Crowdfunding, as it sounds, means obtaining money from a large number of people. It comes in several forms, including: 1) rewards-based crowdfunding, where each funder receives a good, service, or other perk in exchange for their money; 2) equity crowdfunding, where the funder gets a piece of the pie; 3) debt crowdfunding, where the funder receives a promise to be repaid with interest; and 4) donation-based crowdfunding, where the funder gives a gift to the venture, which can be tax deductible in the nonprofit context.
Beyond where the pros of debt and equity crowdfunding overlap with those of their traditional counterparts, a well-structured crowdfunding campaign can provide numerous benefits beyond raising money. Crowdfunding provides an opportunity to test the market for your venture, and test your messaging. A successful crowdfunding campaign will also create a network of support and raise the profile of the venture. Finally, crowdfunding can be an important bridge to raising additional investment by demonstrating “proof of concept” to other potential investors.
Overlooking again where the cons of debt and equity crowdfunding overlap with those of their traditional counterparts, it’s important to note that many crowdfunding campaigns have led to horrible PR for ventures that were unprepared to follow through on early success. For example, if you have thousands of people buy your product right away, but then you are unable to fulfill promised orders, the damage to your venture’s reputation significantly outweighs the benefits of a good start. Additionally, crowdfunding generally does not provide you with the opportunity to screen the individual personalities of investors, so it’s hard to know what the expectations of each might be — especially in the context of equity crowdfunding.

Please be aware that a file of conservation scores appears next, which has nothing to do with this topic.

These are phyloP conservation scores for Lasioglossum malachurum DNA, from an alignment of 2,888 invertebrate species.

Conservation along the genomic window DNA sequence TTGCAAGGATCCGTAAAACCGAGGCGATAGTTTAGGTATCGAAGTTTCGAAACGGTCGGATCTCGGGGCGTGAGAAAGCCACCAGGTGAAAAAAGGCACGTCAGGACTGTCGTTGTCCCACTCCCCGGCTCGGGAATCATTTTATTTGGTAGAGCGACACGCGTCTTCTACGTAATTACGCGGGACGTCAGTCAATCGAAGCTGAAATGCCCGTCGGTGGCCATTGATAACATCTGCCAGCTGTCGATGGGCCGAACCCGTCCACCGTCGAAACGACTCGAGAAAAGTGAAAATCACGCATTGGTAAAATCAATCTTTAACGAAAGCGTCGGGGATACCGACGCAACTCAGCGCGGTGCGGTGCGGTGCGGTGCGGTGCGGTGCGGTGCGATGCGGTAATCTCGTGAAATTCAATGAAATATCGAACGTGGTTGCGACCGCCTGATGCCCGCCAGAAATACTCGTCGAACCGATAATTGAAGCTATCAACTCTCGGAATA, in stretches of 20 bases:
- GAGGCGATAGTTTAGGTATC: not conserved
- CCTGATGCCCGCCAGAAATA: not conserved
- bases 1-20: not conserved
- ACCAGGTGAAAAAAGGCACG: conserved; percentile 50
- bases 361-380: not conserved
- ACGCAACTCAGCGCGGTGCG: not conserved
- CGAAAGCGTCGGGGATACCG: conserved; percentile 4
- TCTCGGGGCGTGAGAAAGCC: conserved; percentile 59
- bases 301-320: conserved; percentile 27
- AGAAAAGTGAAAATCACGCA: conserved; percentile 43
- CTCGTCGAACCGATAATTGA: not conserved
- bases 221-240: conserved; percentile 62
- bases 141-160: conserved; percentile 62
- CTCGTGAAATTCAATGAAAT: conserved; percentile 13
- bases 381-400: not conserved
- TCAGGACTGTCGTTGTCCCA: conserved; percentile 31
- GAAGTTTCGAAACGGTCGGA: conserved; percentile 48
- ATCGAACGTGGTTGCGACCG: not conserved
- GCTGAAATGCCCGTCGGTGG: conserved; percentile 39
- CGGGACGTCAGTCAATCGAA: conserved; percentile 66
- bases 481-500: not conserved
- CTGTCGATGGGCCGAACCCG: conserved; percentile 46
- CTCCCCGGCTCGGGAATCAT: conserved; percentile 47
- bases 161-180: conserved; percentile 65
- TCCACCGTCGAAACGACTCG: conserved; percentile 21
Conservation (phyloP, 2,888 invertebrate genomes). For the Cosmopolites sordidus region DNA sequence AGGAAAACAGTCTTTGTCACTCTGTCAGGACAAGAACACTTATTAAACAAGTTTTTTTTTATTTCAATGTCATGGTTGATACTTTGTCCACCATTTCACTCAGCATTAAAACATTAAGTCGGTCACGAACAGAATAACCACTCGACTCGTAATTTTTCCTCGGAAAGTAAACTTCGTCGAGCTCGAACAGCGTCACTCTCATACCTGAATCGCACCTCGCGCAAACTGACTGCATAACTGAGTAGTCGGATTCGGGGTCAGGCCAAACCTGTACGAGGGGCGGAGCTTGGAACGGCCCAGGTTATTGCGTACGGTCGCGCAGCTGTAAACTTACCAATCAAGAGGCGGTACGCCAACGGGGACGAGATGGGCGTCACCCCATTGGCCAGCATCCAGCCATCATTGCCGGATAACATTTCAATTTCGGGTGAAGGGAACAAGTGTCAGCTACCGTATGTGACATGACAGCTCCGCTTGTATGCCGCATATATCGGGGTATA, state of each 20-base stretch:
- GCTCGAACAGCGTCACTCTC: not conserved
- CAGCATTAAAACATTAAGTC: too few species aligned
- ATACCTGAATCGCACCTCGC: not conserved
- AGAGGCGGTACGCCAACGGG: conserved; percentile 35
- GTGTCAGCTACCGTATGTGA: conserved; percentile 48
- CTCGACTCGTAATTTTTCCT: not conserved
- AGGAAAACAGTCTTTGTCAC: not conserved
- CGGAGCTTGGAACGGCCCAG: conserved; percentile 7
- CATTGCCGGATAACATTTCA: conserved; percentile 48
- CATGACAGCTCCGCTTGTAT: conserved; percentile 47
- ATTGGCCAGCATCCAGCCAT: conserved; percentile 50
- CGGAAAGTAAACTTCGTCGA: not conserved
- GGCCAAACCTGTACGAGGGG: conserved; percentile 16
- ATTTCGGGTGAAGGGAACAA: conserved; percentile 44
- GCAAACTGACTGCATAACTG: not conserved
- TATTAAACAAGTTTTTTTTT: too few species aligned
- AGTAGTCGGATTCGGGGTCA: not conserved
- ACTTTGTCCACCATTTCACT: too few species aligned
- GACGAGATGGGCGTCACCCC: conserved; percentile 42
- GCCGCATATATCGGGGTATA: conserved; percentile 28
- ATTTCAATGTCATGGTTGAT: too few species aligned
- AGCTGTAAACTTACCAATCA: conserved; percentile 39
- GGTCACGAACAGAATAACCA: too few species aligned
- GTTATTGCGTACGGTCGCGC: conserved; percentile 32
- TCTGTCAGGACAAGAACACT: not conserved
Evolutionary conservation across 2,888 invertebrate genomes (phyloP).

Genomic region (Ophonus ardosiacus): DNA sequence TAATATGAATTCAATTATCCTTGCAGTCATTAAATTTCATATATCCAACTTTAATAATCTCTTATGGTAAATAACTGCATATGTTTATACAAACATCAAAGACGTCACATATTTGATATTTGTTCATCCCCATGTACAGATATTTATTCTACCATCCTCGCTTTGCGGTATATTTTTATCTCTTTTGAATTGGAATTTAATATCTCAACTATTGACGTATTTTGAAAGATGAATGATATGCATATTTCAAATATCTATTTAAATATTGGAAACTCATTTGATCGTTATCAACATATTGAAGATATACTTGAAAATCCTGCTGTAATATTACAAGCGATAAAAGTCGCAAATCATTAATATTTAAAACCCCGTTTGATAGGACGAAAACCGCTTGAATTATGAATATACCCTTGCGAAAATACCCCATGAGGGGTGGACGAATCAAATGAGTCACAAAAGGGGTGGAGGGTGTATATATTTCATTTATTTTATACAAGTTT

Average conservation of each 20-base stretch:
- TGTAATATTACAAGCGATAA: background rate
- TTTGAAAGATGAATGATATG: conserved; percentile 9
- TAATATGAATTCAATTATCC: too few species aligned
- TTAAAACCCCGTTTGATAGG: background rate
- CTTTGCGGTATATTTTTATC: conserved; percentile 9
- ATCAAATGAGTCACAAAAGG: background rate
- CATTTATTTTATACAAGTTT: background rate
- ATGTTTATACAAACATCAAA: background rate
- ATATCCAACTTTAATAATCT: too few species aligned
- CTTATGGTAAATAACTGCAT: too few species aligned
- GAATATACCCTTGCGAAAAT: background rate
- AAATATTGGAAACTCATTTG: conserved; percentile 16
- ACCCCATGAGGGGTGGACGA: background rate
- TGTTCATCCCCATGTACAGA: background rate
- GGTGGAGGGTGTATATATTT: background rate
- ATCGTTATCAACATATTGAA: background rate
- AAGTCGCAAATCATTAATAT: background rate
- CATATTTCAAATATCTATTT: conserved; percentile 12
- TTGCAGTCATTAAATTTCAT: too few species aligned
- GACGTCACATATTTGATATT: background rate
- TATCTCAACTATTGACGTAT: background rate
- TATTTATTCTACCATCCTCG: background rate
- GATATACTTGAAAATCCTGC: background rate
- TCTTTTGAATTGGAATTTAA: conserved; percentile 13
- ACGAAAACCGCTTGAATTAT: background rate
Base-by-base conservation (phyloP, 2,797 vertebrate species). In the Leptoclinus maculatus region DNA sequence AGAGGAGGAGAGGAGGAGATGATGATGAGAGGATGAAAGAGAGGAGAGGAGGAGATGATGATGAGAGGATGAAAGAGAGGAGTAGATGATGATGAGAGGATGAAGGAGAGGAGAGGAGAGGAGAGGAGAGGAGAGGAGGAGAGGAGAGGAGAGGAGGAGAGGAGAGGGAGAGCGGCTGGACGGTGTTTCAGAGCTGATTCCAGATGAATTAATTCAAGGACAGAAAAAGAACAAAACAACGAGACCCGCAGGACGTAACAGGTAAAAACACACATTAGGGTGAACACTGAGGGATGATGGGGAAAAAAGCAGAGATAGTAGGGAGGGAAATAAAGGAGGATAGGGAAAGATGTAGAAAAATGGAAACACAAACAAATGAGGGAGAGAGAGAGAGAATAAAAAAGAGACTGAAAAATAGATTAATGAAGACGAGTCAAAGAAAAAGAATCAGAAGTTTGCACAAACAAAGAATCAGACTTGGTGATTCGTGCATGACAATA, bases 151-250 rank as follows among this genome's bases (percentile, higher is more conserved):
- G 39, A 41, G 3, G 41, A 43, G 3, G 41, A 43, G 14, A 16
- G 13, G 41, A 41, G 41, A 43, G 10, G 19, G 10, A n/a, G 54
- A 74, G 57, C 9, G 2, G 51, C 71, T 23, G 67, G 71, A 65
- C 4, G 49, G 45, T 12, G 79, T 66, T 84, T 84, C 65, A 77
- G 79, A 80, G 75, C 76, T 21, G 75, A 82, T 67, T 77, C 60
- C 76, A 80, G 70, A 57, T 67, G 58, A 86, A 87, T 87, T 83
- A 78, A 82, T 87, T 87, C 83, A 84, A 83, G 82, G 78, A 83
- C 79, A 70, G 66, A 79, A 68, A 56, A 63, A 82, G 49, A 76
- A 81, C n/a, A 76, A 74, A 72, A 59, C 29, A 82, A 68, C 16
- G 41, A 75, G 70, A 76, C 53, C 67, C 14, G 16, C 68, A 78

Bootstrapping basically means paying for the setup costs of your venture out of your own pocket without outside financial assistance. This is usually how folks get started and can be a realistic longterm approach if you have low overhead and a solid revenue model. But if you are looking to scale quickly or you do not have a lot of cash to invest in your business, this is likely not the best approach.
You maintain all the control, you have no obligations to any outside parties, and you don’t have to worry about anyone’s expectations but your own.
There are limited opportunities for growth unless you have a revenue model that is built to scale on its own. And you may be missing out on opportunities for helpful outside input.
THE NEW EQUITY CROWDFUNDING RULES
Until recently, equity crowdfunding efforts could only draw from a limited pool of investors who qualified as “accredited investors,” i.e., those with some deep pockets. Recently, however, the Securities and Exchange Commission approved rules allowing for equity crowdfunding from the general public as well. Some perceive this as a huge opportunity for funding social ventures, while others view it as a big risk, as opening the pool of potential investors also means managing expectations and legal formalities associated with having a lot more owners in the company (who may not be experienced investors, and may have difficult-to-meet expectations), and further, having a large number of people on the books as owners in the company could turn off larger investors.